You may remember Karl from a few months back. Karl's organization is notorious for crunch, and it results in some awful sins when you're trying to cram 50 hours of work into the last five hours before launch.

Karl didn't write this particular bit, but dreads the day when he has to look at it or change what it does.

private void InitializeDictionaries() { filePaths = new HashSet<string>(); preDecryptionFiles = new Dictionary<string, string>(); trailerInfo = new Dictionary<string, string[]>(); fileHeaders = new Dictionary<bool, Dictionary<string, string>>() { { true, new Dictionary<string, string>() }, { false, new Dictionary<string, string>() } }; separatedFiles = new Dictionary<bool, Dictionary<bool, Dictionary<string, List<string>>>> { { true, new Dictionary<bool, Dictionary<string, List<string>>> { { true, new Dictionary<string, List<string>>() }, { false, new Dictionary<string, List<string>>() } } }, { false, new Dictionary<bool, Dictionary<string, List<string>>> { { true, new Dictionary<string, List<string>>() }, { false, new Dictionary<string, List<string>>() } } } }; }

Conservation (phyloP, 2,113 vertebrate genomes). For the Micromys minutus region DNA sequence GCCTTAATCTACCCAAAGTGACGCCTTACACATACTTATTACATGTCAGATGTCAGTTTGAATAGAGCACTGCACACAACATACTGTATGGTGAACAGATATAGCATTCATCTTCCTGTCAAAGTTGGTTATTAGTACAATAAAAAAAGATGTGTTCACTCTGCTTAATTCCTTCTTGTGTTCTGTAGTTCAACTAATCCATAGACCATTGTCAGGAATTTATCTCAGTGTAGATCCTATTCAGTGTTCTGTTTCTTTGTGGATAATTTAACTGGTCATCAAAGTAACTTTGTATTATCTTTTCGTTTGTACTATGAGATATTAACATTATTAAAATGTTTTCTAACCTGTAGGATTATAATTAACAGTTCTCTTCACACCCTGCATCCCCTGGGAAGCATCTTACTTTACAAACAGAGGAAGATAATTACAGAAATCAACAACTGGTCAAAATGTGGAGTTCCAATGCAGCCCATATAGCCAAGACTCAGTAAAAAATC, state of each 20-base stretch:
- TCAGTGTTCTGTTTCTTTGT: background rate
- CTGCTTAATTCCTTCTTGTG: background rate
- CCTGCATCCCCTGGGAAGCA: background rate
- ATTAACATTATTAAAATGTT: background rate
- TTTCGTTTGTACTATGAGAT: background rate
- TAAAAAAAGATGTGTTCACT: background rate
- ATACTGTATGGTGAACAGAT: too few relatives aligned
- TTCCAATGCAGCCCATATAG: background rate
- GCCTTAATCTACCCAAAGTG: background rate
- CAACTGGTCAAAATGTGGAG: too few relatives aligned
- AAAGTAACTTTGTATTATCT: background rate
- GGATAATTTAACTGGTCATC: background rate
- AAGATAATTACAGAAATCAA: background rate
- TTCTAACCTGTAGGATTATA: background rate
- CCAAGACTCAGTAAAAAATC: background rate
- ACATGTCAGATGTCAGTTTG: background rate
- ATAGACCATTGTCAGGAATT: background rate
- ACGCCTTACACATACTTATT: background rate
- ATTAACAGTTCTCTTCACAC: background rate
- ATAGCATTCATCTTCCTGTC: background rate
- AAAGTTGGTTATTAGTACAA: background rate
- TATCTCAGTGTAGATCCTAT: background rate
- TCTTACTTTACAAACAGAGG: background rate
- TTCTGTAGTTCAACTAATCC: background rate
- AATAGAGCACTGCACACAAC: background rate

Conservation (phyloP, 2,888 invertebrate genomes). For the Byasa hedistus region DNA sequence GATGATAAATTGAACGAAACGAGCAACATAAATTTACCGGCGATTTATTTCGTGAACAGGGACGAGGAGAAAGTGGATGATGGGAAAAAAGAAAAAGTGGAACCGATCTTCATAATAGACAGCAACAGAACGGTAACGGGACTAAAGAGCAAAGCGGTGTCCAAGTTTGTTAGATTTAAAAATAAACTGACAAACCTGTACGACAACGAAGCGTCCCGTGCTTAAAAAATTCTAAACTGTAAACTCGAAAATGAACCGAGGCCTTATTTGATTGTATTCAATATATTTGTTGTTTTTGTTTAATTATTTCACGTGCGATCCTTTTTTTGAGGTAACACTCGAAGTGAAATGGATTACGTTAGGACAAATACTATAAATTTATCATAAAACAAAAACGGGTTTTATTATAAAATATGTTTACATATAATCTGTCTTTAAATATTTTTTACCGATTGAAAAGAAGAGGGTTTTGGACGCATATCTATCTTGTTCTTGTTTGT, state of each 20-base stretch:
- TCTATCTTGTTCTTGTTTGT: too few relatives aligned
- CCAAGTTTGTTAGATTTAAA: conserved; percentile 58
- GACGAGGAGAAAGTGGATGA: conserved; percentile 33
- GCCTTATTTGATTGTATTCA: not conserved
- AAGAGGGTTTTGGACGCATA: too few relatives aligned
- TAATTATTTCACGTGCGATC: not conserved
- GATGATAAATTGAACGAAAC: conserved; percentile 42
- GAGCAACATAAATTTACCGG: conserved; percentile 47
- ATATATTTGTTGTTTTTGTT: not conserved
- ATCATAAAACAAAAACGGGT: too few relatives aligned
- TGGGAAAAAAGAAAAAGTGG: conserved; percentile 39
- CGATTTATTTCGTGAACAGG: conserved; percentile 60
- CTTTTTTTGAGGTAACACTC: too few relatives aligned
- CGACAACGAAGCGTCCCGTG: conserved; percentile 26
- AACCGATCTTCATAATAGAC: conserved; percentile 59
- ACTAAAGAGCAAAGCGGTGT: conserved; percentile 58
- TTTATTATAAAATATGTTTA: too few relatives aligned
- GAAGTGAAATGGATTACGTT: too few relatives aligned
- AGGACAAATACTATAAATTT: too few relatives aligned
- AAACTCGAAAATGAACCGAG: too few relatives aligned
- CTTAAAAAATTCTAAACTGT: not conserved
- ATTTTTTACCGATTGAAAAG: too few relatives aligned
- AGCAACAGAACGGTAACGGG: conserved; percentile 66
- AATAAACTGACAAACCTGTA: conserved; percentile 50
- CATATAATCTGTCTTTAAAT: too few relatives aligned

The job of this code is to prep some data structures which will be used to store the contents of some files. Writing a class to handle that would be the obvious solution, but this developer instead went with the "let's nest a bunch of dictionaries inside of each other," approach. The separatedFiles nest their dictionaries three deep, and contain a list of strings, so that's four tiers of nested generics. I do not know why there are the boolean keys. I don't think I want to know.

None of this is a "code smell". This is a "code stench", and it's not gonna wash out.

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